Ventouse Delivery - Long Term Effects

(54 Posts)
mandy1967 Fri 16-May-14 10:19:16

Hi All, I am hoping you might be able to help me or know another mum who might be able to provide some information. I have been doing a lot of research (when I can) over the last 13 years on the affects of Ventouse Delivery. My son was born this way in 2000. My health visitor at the time advised me after his delivery that he may be slow to crawl, slow to talk, walk, feed and may have learning difficulties or just generally be a bit slower than his peers. At the time I was not aware of any issue surrounding the way he was delivered, but it was only as the years passed that the Health Visitor's warning came to be true as each milestone was passed and he did not improve. My son is now 13 and every warning she provided me is my son. He is in a main stream school but has had a statement since 2010 and has constant TA assistance. Now I'm not saying that he wouldn't have been like this had his birth been less traumatic, but doing the research I have and reading of other peoples experiences it seems there may be a link to this delivery method. In all other ways my son is great, polite, friendly, helpful, but very immature, concentration very poor and just generally a struggle for him to catch up. A recent review at the school had his reading as age 10! I would therefore be very grateful if you could let me know whether your teenage son/daughter sounds like my son and whether the delivery method was Ventouse. Many thanks.

Scoobyblue Fri 16-May-14 12:44:49

My dd1 was delivered by ventouse in 2000. She fed well as a baby, was crawling at 5 months (much earlier than her peers), walking at 15 months (later than her peers who generally were walking at 12 months or so), talking appeared to be generally in line with her peers in terms of first words, sentences etc. She was always ahead academically at school and at 11 won an academic scholarship to a selective school.

I was never warned abt any potential difficulties associated with ventouse deliveries and really didn't have a choice abt it as it all happened so quickly.

Hope that helps.

Molotov Fri 16-May-14 12:51:28

My dd1 was born via ventouse in 2009 after a long labour (31 hours).

She's bright, sensitive, caring and intelligent and hit her baby milestones either on time, or just before (way before in terms of language development).

I haven't noticed anything relating to this so far.

clairewitchproject Fri 16-May-14 12:58:34

My son was born by ventouse in 2001. He has Asperger syndrome, but he's a carbon copy of my dad so I don't think it was the ventouse what done it!

I wasn't issued any warnings either so I wonder if it was another aspect of your DS' delivery - how long he was stuck, for example, - that led to this warning. Surely they couldn't deliver hundreds of babies this way as a first line of intervention if there was clear evidence that it definitely caused learning difficulties, feeding difficulties, and motor difficulties.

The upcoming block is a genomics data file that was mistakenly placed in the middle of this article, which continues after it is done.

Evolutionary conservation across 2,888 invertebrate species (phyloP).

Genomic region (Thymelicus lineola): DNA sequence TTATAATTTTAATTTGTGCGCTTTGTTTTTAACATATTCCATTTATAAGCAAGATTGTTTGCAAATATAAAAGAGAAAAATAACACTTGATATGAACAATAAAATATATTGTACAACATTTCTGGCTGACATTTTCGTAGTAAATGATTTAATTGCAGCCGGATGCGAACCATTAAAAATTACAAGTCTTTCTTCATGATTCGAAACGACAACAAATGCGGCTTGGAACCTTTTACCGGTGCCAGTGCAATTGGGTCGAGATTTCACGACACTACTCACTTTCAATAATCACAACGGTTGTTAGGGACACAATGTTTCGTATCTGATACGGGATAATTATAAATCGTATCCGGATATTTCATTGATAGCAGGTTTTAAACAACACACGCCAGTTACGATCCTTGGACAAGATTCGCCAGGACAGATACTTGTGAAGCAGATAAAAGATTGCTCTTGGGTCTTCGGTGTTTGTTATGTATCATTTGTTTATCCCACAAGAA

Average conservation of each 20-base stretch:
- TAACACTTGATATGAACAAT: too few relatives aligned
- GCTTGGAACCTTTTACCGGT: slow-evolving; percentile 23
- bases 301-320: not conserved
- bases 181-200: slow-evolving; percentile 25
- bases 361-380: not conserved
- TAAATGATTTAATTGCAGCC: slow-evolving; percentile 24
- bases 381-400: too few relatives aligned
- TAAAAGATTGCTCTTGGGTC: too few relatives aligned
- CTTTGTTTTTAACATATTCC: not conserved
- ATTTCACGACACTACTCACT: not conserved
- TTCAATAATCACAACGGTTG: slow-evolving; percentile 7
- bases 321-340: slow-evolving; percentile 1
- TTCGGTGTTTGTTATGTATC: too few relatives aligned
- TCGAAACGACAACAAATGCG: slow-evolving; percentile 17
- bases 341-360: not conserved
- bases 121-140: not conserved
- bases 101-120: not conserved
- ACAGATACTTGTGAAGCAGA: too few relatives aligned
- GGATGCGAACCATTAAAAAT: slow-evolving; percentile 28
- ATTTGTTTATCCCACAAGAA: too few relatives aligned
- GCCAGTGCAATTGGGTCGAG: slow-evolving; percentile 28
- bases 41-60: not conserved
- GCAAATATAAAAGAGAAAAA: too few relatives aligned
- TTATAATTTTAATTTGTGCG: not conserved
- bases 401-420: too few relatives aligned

Youdontneedacriminallawyer Fri 16-May-14 13:01:49

My DD1 was a ventouse delivery. She's now 18, very bright and off to uni in Sept.

No-one said anything to me at the time about possible ventouse after effects - and TBH, I doubt they'd be allowed to use ventouse if there was even the tiniest liklihood of it causing problems down the line.

LocalEditorEssex Fri 16-May-14 13:06:45

DD2 was a ventouse delivery back in 2005...apart from an odd shaped head for a while smile she is fine. I was not told of any possible problems either.

capecath Fri 16-May-14 13:51:58

DS2 is not a teenager yet, in fact he is not yet 2.... but so far is way ahead with all his milestones, physical and mental, so his ventouse delivery has definitely not had any effect on him!! He did have a bump on his head for a while but that has gone now and his head shape is normal.

MrsBungle Fri 16-May-14 13:58:22

My dd was born by forceps after a 52 hour labour. She had to be resuscitated after a difficult birth. Not one health professional ever told me that she may have a problem in any area. She actually was way ahead of her milestones whilst ds who had a fabulous easy delivery has always been average.

Meid Fri 16-May-14 14:06:27

My DD, ventouse delivery in 2001, also reached her milestones ahead of her peers and has never had learning difficulties. I was also not warned of any potential problems.

She has always had trouble falling asleep which, when she was a baby, I wondered if there was a connection to the delivery. But she is still the same now so I don't know.
I clearly remember that when the ventouse was used the force nearly shot me off the end of the bed. I have no idea if that kind of force is usual in a ventouse delivery?

MrsMcEnroe Fri 16-May-14 14:21:22

Hi OP,

My DS sounds very similar to yours.

He was born by ventouse in 2004.

He has dyspraxia, glue ear, very poor eyesight and spinal problems. When he was a tiny baby he screamed for HOURS which I now think was due to pain in his neck/back.

Yes, I think the ventouse has contributed to his problems.